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Swiss media artist Jürg Lehni shares a glimpse of his robotic drawing machine Otto (2015) at work at Museum für Gestaltung Zürich. As part of “Planet Digital,” Lehni and historian Monika Dommann have the device trace historical diagrams that represent motion (e.g. traffic plans, ballet notation) to delineate “A Visual History of Flow.” The drawing in progress is the Dench Blues Double Pattern from the International Committee for Artistic Roller Skating rule book.
“We built a recording studio for bees. A sensitive microphone, placed at the center of a wooden box, recorded the flight and activities of each bee entering the mini-studio. We recorded over 600 bees.”
Pushing back hard against the NFT economy, Washington DC-based Vi Trinh releases An NFT Called Tyrian Purple. The short browser-based game prompts players to navigate a list of hypothetical NFTs with unflattering designations like snake oil, scientology, and tulip mania; each item links to a brief text explaining the reference. “This machine is being sold as a way to get away from previous systems of wealth when it is a recreation of existing power structures,” writes Trinh.
“New Art City Festival 2022” opens online, on the eponymous virtual exhibition platform. Leaning into its “Architectures of Abundance” subtitle, it bundles digital sculpture, audiovisual experiments, and code poetry from artists including Anna Nazo, Celine Lassus, Grimm, Henrique Fagundes—100 artists across 31 exhibitions. Of note: “Diffracted Sensibilities Artificial Gaze” (hatched within a Royal College of Art course), and the first issue of H1YBRID ART JOURNAL.
“The dish’s colonial origins not only placed an elided aspect of European history in the spotlight, but also sought to explore the quasi-colonial relations that are built into the Internet’s infrastructure, a mentality we wanted to confront and oppose.”
“Ultimate Vatos: Force & Honneur,” a solo show by French artist Sara Sadik opens at Westfälischer Kunstverein in Münster, Germany. Executed in her “Beurcore” style—reflecting working class North African diaspora youth culture—Sadik’s video installation chronicles pressures faced by young adult post-migrants. The CGI narrative sits “between The Hunger Games and voyeuristic survival training,” and is heavily inspired by first-person videogame playthrough videos.
Software artists and project co-founders Paloma Rodríguez Carrington and Harm van den Dorpel announce the discontinuation of Left Gallery. Active since 2015, the blockchain-based space for the display and dissemination of downloadable objects pioneered crypto art with a curated marketplace and exhibitions. Launched at Spike Art’s Berlin project space, Left Gallery fittingly concludes with NFT auctions of the magazine’s covers throughout the years.
“Robota,” a show featuring Matthew Angelo Harrison’s encasements of auto industry ephemera and African sculptures in sold resin blocks, opens at the MIT List Visual Arts Center in Cambridge. A Detroit native who worked as a clay modeller for Ford, Harrison “attends to the devaluation of human labour” by freeze-framing UAW strike ephemera and hardhats, headlights (image: Seer: Lay Bare, 2020), and African sculptures in vitrine-like forms.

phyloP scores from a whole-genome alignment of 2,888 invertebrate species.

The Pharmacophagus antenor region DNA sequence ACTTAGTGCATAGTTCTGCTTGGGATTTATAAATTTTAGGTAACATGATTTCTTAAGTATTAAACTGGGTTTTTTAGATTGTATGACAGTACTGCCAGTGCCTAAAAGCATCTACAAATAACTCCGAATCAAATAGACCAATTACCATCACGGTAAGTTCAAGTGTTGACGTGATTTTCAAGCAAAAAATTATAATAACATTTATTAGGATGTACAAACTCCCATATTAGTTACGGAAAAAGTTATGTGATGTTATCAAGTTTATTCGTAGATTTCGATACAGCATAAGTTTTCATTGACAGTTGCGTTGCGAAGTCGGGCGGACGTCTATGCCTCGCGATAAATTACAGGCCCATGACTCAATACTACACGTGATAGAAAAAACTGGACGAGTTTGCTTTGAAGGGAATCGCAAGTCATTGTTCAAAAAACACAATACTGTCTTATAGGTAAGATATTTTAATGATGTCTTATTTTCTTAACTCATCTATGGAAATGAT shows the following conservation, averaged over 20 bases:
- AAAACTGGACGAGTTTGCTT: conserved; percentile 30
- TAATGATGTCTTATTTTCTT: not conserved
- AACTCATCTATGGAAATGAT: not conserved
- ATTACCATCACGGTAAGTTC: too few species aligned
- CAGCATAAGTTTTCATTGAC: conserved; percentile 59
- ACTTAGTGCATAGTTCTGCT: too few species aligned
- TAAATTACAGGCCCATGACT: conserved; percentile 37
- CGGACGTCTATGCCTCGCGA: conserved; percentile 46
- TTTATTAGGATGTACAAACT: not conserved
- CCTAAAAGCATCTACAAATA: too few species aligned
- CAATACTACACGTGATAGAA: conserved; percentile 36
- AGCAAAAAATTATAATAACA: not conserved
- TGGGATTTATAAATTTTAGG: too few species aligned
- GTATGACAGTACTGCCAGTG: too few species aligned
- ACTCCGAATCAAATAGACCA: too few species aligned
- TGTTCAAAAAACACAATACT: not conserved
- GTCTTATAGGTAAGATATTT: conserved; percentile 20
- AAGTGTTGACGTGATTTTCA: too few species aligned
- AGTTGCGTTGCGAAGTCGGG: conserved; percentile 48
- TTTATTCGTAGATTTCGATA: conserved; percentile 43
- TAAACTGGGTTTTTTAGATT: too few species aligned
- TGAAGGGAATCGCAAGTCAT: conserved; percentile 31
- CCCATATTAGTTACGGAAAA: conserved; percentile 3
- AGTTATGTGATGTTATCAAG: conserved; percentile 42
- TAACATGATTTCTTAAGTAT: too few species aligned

A new iteration of Shirin Fahimi’s Umm al Raml’s Sand Narratives (2021–) opens at articule in Montreal. In this version, the Iranian artist conjures a “future of female prophecy” in VR by foregrounding two of her central motifs: the desert and divination. “I like to think about the connection of sand to technology, from the journey of silica sands to silicon used in computer chips,” she reveals to Akimbo (image: Sand and Silicon Studies, 2022).
“There is a war going on between simplicity and complexity, and we live right at the edge of it.”
A survey of seven performance and software works that explore human connection during COVID, Lauren Lee McCarthy’s solo exhibition “I Heard Talking Is Dangerous” opens at EIGEN+ART Lab, Berlin. In the 2020 piece the show is named after, for example, a masked McCarthy delivers text-to-speech monologues about safety and distancing to friends—on their doorstep. Captured in documentation and artifacts, the works reveal moments of augmented, but real, intimacy.
In the CLB Berlin exhibition “Assembly Strategies,” Chilean architect Pedro Serrano explores how JOYN MACHINE might help address local infrastructure needs sustainably. Developed by the research-driven Berlin-based Studio Milz, the portable all-in-one design and assembly system allows for low-cost, low-footprint fabrication of wooden architecture. During the inaugural JOYN residency in 2021, Serrano realized speculative spatial configurations “that have no site or client.”
“We expect that our decision will encourage other developers to bring animal biotechnology products forward for the FDA’s risk determination, paving the way for [genome-edited] animals to more efficiently reach the marketplace.”
“When I was pregnant, I had this powerful experience of understanding myself as a vessel or a container for another voice.”
Wershler, Emerson & Parikka
The Lab Book
A solo show by Russian digital artist Olia Lialina opens at Pasadena, California’s And/Or Gallery. Mixing long term project Online Newspapers (2004-18) with newer ones including False Memories (2020) and Lossless (2018-22, image)—browser studies, GIF fragmentation—the exhibition draws a through line connecting Lialina’s interests past and present. “She has become an expert and champion of free-form early net culture and aesthetics,” write the And/Or team.
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